Another of the great debates in the world of internet marketing revolves around the "safe" speed at which to build back links.
There's a school of concept that states that Google loves natural, organic link building, which is to say that it doesn't appear natural if a lot of links emerge quickly for your blog (which you DO usually get when using some sort of article spinning software along with an automated submission routine), and then a dearth where you see almost none. Another factor of this natural, organic link building is to generate links from various different sources: article directories, web 2.0 properties, forums, other websites, personal blogs, and so on.
This then, leads to a philosophy that says that it's wise to moderate your link building. Do it in calculated steps (that would lead one to naturally turn away from article spinners) to stay under Google's RADAR, and slowly grow your links over time. Some people out and out mention a figure: "Don't add greater than ten new links a day" or "Anything under 50 and you should be fine." That kind of thing. At the end of the day however, whatever number is given, the principal line of reasoning is the same. If you add so many links to the system, you'll run the risk of winding up in Google's 'sandbox,' and irrespective of how many links you build, you will not rank good until your time in the penalty box is up.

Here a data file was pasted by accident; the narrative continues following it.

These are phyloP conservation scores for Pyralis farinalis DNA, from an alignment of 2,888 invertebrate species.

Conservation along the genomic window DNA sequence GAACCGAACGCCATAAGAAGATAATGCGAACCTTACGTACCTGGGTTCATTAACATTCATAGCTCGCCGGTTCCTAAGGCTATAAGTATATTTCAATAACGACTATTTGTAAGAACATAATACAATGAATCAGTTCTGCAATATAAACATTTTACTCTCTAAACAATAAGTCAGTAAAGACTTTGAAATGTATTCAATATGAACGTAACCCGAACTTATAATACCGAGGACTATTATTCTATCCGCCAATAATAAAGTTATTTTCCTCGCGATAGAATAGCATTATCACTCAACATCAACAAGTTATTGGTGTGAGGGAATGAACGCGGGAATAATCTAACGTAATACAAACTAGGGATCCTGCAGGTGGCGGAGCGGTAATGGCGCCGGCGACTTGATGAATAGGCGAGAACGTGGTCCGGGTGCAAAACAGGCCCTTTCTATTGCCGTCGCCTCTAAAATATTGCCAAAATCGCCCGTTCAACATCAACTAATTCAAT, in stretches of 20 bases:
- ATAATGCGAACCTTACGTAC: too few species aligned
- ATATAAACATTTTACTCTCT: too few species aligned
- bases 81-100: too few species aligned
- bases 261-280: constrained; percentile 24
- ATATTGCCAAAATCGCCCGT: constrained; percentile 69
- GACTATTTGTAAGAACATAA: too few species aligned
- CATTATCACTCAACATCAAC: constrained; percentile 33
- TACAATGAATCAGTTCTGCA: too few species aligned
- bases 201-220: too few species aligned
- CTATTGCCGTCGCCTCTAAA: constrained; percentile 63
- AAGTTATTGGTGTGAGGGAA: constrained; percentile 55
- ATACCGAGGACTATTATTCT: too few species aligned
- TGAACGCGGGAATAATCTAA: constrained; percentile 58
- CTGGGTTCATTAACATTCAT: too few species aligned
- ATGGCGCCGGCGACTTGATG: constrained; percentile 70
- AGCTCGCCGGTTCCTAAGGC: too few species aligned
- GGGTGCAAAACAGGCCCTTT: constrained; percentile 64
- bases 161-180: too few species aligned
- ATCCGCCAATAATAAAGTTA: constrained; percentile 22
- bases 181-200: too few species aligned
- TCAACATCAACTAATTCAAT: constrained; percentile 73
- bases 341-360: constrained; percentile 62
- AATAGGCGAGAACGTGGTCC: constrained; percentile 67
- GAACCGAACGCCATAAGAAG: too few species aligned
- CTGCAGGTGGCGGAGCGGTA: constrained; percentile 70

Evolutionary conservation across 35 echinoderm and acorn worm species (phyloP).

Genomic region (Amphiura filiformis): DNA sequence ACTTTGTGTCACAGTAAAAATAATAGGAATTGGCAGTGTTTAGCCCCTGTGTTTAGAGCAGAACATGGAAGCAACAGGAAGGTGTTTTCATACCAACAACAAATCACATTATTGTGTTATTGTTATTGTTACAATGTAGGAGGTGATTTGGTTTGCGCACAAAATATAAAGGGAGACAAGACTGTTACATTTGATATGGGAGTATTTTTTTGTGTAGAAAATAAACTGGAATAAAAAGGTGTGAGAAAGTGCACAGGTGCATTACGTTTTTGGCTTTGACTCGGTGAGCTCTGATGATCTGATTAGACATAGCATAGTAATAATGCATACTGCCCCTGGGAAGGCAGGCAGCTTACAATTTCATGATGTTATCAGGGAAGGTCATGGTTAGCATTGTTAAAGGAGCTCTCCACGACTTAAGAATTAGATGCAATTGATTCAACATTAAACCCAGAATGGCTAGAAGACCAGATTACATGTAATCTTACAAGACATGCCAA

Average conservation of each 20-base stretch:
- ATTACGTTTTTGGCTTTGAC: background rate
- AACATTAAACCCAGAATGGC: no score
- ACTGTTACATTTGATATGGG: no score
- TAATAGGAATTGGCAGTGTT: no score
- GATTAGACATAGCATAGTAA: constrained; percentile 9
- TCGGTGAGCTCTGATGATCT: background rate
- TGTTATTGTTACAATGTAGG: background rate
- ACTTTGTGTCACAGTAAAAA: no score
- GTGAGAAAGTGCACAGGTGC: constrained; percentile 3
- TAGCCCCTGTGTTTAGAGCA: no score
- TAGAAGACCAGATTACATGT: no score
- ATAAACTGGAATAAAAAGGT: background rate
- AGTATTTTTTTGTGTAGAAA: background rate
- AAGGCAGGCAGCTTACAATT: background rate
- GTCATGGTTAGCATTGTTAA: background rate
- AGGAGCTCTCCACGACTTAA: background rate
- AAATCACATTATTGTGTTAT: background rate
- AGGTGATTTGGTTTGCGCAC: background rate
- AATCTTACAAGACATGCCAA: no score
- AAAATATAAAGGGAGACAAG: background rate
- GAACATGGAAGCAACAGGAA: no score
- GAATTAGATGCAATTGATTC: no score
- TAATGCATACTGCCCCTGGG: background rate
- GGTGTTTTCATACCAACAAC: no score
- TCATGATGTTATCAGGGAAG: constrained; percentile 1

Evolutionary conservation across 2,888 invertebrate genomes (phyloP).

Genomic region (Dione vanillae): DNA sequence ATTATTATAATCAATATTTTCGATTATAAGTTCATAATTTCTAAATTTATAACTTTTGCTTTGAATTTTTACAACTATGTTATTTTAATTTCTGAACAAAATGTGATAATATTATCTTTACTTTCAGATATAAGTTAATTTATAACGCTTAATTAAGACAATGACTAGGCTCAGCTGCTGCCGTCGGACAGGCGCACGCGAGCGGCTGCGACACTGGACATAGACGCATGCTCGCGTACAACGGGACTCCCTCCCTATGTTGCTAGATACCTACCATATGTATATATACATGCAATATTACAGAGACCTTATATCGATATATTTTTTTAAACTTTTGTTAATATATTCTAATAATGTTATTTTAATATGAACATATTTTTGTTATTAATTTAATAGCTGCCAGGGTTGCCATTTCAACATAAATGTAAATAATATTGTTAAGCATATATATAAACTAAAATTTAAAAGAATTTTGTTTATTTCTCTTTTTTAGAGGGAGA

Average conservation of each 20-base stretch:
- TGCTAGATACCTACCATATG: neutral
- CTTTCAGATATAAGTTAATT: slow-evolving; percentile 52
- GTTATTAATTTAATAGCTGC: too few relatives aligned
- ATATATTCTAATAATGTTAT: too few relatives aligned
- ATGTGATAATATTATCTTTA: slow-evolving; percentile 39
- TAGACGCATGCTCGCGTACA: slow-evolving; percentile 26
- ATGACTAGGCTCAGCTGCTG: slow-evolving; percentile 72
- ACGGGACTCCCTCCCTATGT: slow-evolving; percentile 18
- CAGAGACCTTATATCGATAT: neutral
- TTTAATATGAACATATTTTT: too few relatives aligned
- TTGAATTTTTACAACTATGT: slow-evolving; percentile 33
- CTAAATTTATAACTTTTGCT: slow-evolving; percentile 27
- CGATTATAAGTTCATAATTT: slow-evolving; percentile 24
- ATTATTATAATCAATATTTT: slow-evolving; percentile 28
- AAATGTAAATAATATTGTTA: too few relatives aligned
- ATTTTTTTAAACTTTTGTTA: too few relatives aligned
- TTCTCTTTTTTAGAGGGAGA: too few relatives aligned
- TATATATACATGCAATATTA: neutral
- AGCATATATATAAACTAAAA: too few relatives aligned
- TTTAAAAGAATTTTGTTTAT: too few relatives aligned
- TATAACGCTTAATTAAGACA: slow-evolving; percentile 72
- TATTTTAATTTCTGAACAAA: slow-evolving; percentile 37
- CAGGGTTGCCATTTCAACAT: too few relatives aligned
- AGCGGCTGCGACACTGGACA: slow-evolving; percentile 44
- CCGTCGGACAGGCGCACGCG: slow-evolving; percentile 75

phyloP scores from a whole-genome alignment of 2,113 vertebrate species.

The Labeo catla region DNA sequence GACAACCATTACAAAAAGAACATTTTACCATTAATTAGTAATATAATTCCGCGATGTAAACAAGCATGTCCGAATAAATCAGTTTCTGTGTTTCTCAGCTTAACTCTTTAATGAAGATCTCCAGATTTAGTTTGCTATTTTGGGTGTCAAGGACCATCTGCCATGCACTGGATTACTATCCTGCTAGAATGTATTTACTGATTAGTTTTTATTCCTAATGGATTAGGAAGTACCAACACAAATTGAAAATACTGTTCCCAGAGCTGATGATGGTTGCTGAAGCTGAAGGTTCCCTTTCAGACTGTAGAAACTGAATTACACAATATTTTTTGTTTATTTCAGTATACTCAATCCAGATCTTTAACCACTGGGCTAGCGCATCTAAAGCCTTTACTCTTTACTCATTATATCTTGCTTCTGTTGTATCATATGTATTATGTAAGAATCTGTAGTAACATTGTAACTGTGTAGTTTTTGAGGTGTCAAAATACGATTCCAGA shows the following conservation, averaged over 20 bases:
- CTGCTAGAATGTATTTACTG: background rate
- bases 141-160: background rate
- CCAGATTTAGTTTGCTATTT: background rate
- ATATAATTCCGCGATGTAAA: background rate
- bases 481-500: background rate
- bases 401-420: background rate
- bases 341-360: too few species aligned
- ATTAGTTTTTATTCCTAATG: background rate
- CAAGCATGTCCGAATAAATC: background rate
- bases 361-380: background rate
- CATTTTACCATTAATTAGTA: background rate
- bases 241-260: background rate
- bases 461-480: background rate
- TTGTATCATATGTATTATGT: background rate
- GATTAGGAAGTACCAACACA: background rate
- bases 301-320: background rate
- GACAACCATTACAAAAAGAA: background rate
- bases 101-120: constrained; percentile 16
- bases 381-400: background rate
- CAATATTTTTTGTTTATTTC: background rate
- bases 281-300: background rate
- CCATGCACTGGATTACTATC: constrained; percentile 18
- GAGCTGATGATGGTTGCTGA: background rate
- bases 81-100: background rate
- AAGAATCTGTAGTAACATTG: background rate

At this point, Google hasn't out and out admitted to the existence of a 'sandbox,' but there's some compelling reasoning to this argument. Again, it's best to be safe than sorry, and I suspect that this generally careful approach is the primary reason why the "drip feed" strategy to link building seems to be the dominant approach on the web at present, and if you study your websites, you can almost see patterns (for example, you'll often see a "Google Dance" on your sites right after a major link building push as the system digests a slew of newly discovered back links--often made worse by the use of article spinners-- and does whatever it does to determine how this impacts your overall rankings state).